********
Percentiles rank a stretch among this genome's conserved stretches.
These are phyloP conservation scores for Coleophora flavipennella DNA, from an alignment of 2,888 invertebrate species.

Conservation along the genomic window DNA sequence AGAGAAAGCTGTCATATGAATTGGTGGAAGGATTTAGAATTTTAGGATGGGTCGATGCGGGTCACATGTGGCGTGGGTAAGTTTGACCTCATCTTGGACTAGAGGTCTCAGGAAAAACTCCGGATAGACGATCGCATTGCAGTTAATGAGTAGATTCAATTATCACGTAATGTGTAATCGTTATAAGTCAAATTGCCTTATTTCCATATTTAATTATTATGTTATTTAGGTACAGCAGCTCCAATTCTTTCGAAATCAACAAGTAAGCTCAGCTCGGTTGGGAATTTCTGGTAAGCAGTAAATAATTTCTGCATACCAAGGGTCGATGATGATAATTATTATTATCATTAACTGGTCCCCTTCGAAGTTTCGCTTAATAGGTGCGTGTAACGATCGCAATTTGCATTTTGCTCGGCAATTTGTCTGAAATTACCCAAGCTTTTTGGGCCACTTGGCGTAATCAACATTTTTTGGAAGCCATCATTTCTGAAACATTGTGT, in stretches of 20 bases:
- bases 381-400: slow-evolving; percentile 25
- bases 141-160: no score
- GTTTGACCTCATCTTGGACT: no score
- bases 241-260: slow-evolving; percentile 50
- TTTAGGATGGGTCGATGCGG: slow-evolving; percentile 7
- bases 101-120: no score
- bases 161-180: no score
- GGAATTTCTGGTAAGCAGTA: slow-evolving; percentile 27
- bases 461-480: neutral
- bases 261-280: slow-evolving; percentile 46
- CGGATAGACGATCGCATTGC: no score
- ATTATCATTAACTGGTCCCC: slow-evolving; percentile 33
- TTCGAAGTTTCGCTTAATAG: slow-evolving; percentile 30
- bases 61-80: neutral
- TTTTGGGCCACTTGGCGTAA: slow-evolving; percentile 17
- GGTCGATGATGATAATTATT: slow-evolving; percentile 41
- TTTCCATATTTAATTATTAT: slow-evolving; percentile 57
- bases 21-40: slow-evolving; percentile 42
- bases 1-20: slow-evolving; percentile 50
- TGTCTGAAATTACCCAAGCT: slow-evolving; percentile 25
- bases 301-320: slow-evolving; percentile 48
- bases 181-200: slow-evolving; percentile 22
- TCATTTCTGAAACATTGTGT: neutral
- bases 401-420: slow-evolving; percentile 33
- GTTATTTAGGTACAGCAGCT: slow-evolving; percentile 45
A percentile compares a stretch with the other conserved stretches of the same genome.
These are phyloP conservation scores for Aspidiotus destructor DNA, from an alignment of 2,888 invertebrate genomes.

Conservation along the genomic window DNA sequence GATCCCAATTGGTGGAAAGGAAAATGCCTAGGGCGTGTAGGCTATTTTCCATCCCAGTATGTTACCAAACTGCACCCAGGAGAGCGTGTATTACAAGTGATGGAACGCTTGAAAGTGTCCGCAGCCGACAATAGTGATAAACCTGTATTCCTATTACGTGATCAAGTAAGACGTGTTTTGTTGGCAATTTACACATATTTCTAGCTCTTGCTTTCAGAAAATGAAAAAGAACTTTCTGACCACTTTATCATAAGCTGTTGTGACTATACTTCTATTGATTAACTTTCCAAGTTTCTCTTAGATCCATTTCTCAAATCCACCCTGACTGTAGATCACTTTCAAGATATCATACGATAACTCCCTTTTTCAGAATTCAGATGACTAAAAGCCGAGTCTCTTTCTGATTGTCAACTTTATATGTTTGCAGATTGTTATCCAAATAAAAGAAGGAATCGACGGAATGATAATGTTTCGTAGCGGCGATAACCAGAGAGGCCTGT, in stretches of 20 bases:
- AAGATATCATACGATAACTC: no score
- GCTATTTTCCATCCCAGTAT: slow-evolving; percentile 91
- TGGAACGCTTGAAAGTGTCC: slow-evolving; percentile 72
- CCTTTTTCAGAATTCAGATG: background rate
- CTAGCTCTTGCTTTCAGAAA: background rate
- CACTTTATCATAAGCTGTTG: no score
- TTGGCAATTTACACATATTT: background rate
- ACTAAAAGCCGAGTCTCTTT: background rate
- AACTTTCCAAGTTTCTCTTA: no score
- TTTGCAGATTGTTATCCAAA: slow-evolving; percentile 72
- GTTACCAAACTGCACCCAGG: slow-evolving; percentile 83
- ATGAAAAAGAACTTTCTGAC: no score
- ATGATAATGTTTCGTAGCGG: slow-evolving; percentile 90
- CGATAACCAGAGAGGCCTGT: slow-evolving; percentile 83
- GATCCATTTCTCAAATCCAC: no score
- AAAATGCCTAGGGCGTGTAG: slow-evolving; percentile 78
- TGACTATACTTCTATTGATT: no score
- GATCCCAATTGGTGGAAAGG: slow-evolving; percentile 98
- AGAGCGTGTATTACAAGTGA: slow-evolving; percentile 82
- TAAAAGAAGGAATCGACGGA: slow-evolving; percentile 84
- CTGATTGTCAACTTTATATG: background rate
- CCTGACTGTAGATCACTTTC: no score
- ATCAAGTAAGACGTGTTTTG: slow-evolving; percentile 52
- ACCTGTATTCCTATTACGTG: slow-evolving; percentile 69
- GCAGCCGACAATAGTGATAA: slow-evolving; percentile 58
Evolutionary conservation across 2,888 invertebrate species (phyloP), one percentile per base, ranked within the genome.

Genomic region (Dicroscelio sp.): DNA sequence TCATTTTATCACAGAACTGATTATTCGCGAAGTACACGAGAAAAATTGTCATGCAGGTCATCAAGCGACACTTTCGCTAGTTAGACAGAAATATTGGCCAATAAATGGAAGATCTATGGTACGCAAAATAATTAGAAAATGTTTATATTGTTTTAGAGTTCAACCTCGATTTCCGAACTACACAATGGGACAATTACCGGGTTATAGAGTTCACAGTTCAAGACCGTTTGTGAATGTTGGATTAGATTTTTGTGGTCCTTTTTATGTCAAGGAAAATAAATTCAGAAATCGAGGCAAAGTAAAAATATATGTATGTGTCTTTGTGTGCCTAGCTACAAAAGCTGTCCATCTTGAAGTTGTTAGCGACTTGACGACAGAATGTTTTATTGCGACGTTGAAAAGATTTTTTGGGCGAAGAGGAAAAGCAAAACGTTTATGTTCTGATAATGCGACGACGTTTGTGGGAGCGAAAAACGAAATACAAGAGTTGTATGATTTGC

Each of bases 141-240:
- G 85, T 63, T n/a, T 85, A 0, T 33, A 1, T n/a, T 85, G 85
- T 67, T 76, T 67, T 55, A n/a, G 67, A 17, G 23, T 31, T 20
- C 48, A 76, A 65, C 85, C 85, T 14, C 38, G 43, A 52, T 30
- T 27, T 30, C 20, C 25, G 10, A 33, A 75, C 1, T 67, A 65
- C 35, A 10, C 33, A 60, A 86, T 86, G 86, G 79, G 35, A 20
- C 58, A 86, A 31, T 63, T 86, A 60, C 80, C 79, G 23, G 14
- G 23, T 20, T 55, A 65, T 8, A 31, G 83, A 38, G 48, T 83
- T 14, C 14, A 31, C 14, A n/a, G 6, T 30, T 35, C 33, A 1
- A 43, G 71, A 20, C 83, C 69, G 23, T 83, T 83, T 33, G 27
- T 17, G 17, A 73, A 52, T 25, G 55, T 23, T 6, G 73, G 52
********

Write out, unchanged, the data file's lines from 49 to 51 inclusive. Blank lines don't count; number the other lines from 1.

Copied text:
- GATCCCAATTGGTGGAAAGG: slow-evolving; percentile 98
- AGAGCGTGTATTACAAGTGA: slow-evolving; percentile 82
- TAAAAGAAGGAATCGACGGA: slow-evolving; percentile 84